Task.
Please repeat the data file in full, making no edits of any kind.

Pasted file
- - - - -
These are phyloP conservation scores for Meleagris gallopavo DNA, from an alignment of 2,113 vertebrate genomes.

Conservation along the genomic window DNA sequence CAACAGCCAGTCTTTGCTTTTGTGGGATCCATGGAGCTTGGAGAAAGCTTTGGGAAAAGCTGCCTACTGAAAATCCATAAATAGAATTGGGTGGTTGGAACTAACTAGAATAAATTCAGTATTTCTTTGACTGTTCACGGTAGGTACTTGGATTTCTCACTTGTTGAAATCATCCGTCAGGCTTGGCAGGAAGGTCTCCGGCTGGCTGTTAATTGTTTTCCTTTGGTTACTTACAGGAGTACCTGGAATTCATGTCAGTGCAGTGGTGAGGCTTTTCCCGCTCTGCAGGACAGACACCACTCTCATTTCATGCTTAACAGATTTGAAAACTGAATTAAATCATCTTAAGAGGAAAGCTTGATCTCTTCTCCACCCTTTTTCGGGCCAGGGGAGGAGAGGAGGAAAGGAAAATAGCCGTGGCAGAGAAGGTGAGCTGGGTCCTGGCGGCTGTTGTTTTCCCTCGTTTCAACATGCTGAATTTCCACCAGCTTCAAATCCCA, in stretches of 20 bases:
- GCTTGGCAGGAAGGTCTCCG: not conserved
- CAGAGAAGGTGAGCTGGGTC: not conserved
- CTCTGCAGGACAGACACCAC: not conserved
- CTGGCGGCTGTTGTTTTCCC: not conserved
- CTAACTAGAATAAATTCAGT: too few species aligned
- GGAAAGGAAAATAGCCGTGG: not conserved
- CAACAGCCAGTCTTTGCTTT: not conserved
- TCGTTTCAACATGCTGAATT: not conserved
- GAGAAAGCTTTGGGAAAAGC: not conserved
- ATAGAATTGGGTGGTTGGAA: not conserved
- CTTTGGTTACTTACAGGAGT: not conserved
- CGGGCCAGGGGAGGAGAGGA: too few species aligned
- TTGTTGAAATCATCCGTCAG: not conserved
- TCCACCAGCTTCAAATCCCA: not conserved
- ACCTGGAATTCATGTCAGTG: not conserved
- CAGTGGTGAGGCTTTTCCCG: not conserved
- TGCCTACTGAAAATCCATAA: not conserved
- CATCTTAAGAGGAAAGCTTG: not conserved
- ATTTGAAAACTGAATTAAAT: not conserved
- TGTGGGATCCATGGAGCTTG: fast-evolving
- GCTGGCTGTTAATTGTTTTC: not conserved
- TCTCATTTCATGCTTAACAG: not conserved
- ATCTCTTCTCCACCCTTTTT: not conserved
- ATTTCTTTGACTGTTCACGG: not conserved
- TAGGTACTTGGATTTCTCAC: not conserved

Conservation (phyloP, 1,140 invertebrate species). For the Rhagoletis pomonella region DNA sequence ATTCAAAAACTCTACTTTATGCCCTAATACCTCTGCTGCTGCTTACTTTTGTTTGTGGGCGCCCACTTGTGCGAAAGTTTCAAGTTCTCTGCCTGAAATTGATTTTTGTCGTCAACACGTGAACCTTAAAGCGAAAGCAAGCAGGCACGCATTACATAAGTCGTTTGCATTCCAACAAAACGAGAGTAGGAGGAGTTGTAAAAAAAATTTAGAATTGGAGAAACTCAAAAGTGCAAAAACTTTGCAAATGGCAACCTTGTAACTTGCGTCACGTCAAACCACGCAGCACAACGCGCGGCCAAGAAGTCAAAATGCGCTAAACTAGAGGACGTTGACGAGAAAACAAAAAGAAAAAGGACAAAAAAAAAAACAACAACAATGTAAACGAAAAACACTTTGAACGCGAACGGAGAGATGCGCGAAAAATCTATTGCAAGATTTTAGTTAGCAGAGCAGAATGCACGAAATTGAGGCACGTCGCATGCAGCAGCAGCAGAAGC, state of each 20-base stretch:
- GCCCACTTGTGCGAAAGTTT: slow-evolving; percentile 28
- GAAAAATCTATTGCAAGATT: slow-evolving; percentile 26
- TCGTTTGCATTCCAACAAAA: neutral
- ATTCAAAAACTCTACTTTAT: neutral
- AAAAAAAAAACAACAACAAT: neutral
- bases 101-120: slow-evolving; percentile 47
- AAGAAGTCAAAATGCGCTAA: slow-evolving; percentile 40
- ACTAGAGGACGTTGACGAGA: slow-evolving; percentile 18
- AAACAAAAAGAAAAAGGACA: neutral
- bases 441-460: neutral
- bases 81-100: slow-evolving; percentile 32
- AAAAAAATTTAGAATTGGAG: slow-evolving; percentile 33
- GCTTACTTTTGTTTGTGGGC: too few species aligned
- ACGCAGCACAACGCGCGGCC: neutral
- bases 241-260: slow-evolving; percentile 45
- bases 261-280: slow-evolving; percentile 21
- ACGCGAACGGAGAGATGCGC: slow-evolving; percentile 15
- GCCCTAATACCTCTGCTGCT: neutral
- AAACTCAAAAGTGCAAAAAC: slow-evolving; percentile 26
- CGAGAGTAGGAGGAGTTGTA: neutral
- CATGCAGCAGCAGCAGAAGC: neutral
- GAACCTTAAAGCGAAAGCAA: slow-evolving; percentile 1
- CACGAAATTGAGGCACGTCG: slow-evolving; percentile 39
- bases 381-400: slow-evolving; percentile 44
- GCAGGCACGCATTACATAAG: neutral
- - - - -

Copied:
These are phyloP conservation scores for Meleagris gallopavo DNA, from an alignment of 2,113 vertebrate genomes.

Conservation along the genomic window DNA sequence CAACAGCCAGTCTTTGCTTTTGTGGGATCCATGGAGCTTGGAGAAAGCTTTGGGAAAAGCTGCCTACTGAAAATCCATAAATAGAATTGGGTGGTTGGAACTAACTAGAATAAATTCAGTATTTCTTTGACTGTTCACGGTAGGTACTTGGATTTCTCACTTGTTGAAATCATCCGTCAGGCTTGGCAGGAAGGTCTCCGGCTGGCTGTTAATTGTTTTCCTTTGGTTACTTACAGGAGTACCTGGAATTCATGTCAGTGCAGTGGTGAGGCTTTTCCCGCTCTGCAGGACAGACACCACTCTCATTTCATGCTTAACAGATTTGAAAACTGAATTAAATCATCTTAAGAGGAAAGCTTGATCTCTTCTCCACCCTTTTTCGGGCCAGGGGAGGAGAGGAGGAAAGGAAAATAGCCGTGGCAGAGAAGGTGAGCTGGGTCCTGGCGGCTGTTGTTTTCCCTCGTTTCAACATGCTGAATTTCCACCAGCTTCAAATCCCA, in stretches of 20 bases:
- GCTTGGCAGGAAGGTCTCCG: not conserved
- CAGAGAAGGTGAGCTGGGTC: not conserved
- CTCTGCAGGACAGACACCAC: not conserved
- CTGGCGGCTGTTGTTTTCCC: not conserved
- CTAACTAGAATAAATTCAGT: too few species aligned
- GGAAAGGAAAATAGCCGTGG: not conserved
- CAACAGCCAGTCTTTGCTTT: not conserved
- TCGTTTCAACATGCTGAATT: not conserved
- GAGAAAGCTTTGGGAAAAGC: not conserved
- ATAGAATTGGGTGGTTGGAA: not conserved
- CTTTGGTTACTTACAGGAGT: not conserved
- CGGGCCAGGGGAGGAGAGGA: too few species aligned
- TTGTTGAAATCATCCGTCAG: not conserved
- TCCACCAGCTTCAAATCCCA: not conserved
- ACCTGGAATTCATGTCAGTG: not conserved
- CAGTGGTGAGGCTTTTCCCG: not conserved
- TGCCTACTGAAAATCCATAA: not conserved
- CATCTTAAGAGGAAAGCTTG: not conserved
- ATTTGAAAACTGAATTAAAT: not conserved
- TGTGGGATCCATGGAGCTTG: fast-evolving
- GCTGGCTGTTAATTGTTTTC: not conserved
- TCTCATTTCATGCTTAACAG: not conserved
- ATCTCTTCTCCACCCTTTTT: not conserved
- ATTTCTTTGACTGTTCACGG: not conserved
- TAGGTACTTGGATTTCTCAC: not conserved

Conservation (phyloP, 1,140 invertebrate species). For the Rhagoletis pomonella region DNA sequence ATTCAAAAACTCTACTTTATGCCCTAATACCTCTGCTGCTGCTTACTTTTGTTTGTGGGCGCCCACTTGTGCGAAAGTTTCAAGTTCTCTGCCTGAAATTGATTTTTGTCGTCAACACGTGAACCTTAAAGCGAAAGCAAGCAGGCACGCATTACATAAGTCGTTTGCATTCCAACAAAACGAGAGTAGGAGGAGTTGTAAAAAAAATTTAGAATTGGAGAAACTCAAAAGTGCAAAAACTTTGCAAATGGCAACCTTGTAACTTGCGTCACGTCAAACCACGCAGCACAACGCGCGGCCAAGAAGTCAAAATGCGCTAAACTAGAGGACGTTGACGAGAAAACAAAAAGAAAAAGGACAAAAAAAAAAACAACAACAATGTAAACGAAAAACACTTTGAACGCGAACGGAGAGATGCGCGAAAAATCTATTGCAAGATTTTAGTTAGCAGAGCAGAATGCACGAAATTGAGGCACGTCGCATGCAGCAGCAGCAGAAGC, state of each 20-base stretch:
- GCCCACTTGTGCGAAAGTTT: slow-evolving; percentile 28
- GAAAAATCTATTGCAAGATT: slow-evolving; percentile 26
- TCGTTTGCATTCCAACAAAA: neutral
- ATTCAAAAACTCTACTTTAT: neutral
- AAAAAAAAAACAACAACAAT: neutral
- bases 101-120: slow-evolving; percentile 47
- AAGAAGTCAAAATGCGCTAA: slow-evolving; percentile 40
- ACTAGAGGACGTTGACGAGA: slow-evolving; percentile 18
- AAACAAAAAGAAAAAGGACA: neutral
- bases 441-460: neutral
- bases 81-100: slow-evolving; percentile 32
- AAAAAAATTTAGAATTGGAG: slow-evolving; percentile 33
- GCTTACTTTTGTTTGTGGGC: too few species aligned
- ACGCAGCACAACGCGCGGCC: neutral
- bases 241-260: slow-evolving; percentile 45
- bases 261-280: slow-evolving; percentile 21
- ACGCGAACGGAGAGATGCGC: slow-evolving; percentile 15
- GCCCTAATACCTCTGCTGCT: neutral
- AAACTCAAAAGTGCAAAAAC: slow-evolving; percentile 26
- CGAGAGTAGGAGGAGTTGTA: neutral
- CATGCAGCAGCAGCAGAAGC: neutral
- GAACCTTAAAGCGAAAGCAA: slow-evolving; percentile 1
- CACGAAATTGAGGCACGTCG: slow-evolving; percentile 39
- bases 381-400: slow-evolving; percentile 44
- GCAGGCACGCATTACATAAG: neutral